I’ve finally gotten around to having the energy/desire to post my thesis work online. I’m very proud of the work I did in the amount of time I feel I actually had direction. Without further adieu:
This thesis is an architectural exploration of The Serpentine Fen Wildlife Area in Surrey, British Columbia as a public park and an opportunity for environmental education for children. As public education becomes more environmentally con- scious, there is a need for architecture that sup- ports how the child interacts with and perceives their natural environments.
This thesis proposes the use of a single archi- tectural element as a transition between multiple site conditions to create a dynamic link between earth, air, water which affords the abilitity for a relationship to be developed between the user and their environment. This element will consist- ently be present in the user’s journey through the site and serves to encourage interaction with the identified site conditions. The thesis investi- gates how this continous element acts as locus, datum, frame, reference, stage and devise to en- hance the child’s experience of nature.
How can architecture create a connection be- tween children and nature?
I’m definitely not going to post the body of the work here, though I will post a link at the bottom for those of you brave enough to open it.
Instead, I’ll just post the images I made!
Link to archived pdf.
I have a series of models that I made that I haven’t properly documented yet but I will do in the near future. I also did a lot more mini-renders, 2 for each ‘site condition’ and another 15 to describe the wood ribbon path throughout the site. After I document how they were presented, I’ll do another post about that.
I’ll have my degree in-hand hopefully by mid-June because I won’t be attending convocation on May 22nd.
I’m currently working in my final project for my Masters of Architecture so I have not put any effort into formulating posts. Hopefully I’ll be finished this spring but there is a possibility it might continue into late summer… I sure hope not though!
I’m looking forward to getting back home and digging my feet back into the amazing beer and food scene in Vancouver and the pacific northwest!
I apologize for the lack of content recently. I’m about halfway through the first semester (“Thesis Prep”) of my thesis for my Master of Architecture.
It’s rather time, effort, energy, concentration, imagination, enthusiasm, motivation… etc intensive hence my lack of posting photos. I’m hoping to get out to PEI for a photography adventure for my elective soon, but we’ll see!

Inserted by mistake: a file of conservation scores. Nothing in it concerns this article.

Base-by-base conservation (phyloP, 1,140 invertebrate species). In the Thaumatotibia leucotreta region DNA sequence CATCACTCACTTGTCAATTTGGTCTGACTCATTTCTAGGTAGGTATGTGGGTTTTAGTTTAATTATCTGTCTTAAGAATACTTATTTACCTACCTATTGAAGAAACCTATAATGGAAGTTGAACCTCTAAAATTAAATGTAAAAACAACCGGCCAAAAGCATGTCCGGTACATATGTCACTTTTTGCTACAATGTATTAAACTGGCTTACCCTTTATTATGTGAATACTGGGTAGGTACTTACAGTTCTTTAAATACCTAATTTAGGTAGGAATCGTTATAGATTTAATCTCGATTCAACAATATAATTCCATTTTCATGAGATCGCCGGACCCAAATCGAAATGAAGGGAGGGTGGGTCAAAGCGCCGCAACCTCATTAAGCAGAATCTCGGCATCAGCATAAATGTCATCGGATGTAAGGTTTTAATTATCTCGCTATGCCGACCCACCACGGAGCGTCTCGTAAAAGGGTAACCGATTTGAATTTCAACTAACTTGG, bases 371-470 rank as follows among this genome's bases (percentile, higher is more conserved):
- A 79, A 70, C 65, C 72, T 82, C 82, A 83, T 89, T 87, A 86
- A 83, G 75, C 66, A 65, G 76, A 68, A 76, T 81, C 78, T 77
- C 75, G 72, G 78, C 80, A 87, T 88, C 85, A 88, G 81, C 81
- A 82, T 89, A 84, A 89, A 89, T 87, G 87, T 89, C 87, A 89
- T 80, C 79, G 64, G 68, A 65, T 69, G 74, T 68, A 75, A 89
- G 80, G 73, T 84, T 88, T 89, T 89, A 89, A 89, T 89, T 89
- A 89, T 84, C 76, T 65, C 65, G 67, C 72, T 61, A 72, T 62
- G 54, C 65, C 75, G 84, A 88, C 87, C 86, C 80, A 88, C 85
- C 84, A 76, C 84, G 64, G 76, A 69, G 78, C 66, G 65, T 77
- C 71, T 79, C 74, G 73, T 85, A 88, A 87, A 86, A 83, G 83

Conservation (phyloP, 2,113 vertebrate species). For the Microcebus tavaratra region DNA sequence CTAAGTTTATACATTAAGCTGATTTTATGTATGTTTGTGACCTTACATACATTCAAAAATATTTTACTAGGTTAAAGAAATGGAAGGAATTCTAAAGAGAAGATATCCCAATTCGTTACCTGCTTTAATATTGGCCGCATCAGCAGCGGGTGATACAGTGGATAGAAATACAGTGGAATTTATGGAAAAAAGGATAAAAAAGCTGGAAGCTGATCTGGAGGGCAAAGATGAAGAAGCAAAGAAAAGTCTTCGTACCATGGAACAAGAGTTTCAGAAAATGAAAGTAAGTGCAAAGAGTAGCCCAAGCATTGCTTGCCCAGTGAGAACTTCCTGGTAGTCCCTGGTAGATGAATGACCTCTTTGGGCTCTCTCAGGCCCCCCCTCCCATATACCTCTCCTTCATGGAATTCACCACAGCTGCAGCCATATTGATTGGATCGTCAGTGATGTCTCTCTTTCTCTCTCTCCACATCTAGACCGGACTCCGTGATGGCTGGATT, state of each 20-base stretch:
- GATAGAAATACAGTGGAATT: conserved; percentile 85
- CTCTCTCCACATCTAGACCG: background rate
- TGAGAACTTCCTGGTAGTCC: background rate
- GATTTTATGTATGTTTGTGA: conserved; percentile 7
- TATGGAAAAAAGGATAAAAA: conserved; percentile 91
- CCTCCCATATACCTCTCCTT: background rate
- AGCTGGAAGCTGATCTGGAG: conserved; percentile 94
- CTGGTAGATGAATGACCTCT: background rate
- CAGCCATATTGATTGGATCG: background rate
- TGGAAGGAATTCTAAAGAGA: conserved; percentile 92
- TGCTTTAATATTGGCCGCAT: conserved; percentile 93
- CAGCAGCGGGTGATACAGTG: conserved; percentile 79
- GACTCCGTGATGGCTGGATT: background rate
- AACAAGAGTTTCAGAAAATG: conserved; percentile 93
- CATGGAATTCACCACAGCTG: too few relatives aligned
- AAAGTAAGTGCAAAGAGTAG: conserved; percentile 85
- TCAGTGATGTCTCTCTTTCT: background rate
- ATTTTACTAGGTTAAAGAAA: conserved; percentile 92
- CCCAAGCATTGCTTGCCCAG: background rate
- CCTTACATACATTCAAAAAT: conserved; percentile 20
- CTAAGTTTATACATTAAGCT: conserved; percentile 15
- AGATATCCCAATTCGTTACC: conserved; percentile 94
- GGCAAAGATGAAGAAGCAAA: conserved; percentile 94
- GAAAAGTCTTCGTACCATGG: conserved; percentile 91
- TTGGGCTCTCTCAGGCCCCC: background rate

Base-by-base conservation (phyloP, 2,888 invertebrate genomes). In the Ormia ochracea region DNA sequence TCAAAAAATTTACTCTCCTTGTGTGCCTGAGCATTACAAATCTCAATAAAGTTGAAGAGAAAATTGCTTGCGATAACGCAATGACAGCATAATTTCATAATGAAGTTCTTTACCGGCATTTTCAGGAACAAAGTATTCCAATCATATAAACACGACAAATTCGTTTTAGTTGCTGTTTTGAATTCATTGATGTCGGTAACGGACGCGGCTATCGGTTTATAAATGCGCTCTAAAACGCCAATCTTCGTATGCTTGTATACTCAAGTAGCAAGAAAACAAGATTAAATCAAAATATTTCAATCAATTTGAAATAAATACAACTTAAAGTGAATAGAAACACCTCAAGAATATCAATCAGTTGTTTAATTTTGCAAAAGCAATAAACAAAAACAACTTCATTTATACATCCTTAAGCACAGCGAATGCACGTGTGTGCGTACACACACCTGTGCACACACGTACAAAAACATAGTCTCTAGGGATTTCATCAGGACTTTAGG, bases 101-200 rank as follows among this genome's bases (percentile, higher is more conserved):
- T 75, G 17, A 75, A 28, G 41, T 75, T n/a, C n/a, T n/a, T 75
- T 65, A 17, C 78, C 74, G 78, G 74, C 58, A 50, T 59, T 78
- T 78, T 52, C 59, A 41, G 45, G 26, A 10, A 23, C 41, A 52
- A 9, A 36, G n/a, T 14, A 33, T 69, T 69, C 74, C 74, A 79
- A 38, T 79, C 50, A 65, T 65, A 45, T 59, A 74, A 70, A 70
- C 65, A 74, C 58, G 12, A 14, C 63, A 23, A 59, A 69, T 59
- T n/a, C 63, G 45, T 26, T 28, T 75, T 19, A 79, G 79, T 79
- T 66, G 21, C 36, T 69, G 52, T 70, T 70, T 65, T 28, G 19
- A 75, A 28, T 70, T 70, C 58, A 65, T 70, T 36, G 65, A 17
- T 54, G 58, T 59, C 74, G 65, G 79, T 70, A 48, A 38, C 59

Here’s a map I’m working on showing just the building footprints and roads in Surrey, BC. Nothing special, but I’m hoping it begins to inform me about the relationship between the built and natural environment in Surrey. Surrey isn’t very dense at all, it’s basically made up of two things: suburban housing and the agricultural land reserve. “Surrey City Centre” is basically a strip of malls along the highway, a couple residential towers and they sky train… long way to go. I have high hopes for the city though, I feel that it has the potential to be an amazing city but there are a lot of contentious developments exasperating the degradation of the natural landscape that isn’t contributing to the city moving forward. Anyways… quick graphic.
Here’s a higher quality (2.3mb) 800x450px cinemagraph I’m working on for my photography course. The next step is to put in the vintage photograph I was re-photographing. Anyways here’s the sneak peak.
Reza in the studio, test.
I’m taking a photography course at school and the current assignment is rephotography. Halifax has a decent amount of history (relatively speaking for Canada) and we are supposed to retake historical photographs and then merge them together.
The next assignment involves animation so I was immediately reminded of the beautifully animated GIF’s by Jamie Beck and Kevin Burg co-creators of the “cinemagraph” that Alison turned me onto.
Here is my first attempt at a cinemagraph. It took me about 30s to set up the scene: “ok reza, stay completely still then look at the camera and turn back.” Shot done. About 30 minutes of tutorial shopping, I settled on one from netmagazine which I found the easiest to follow. Then about an hour of actually making the clip, adjusting animation, deleting frames to get filesize down etc.. and here we are!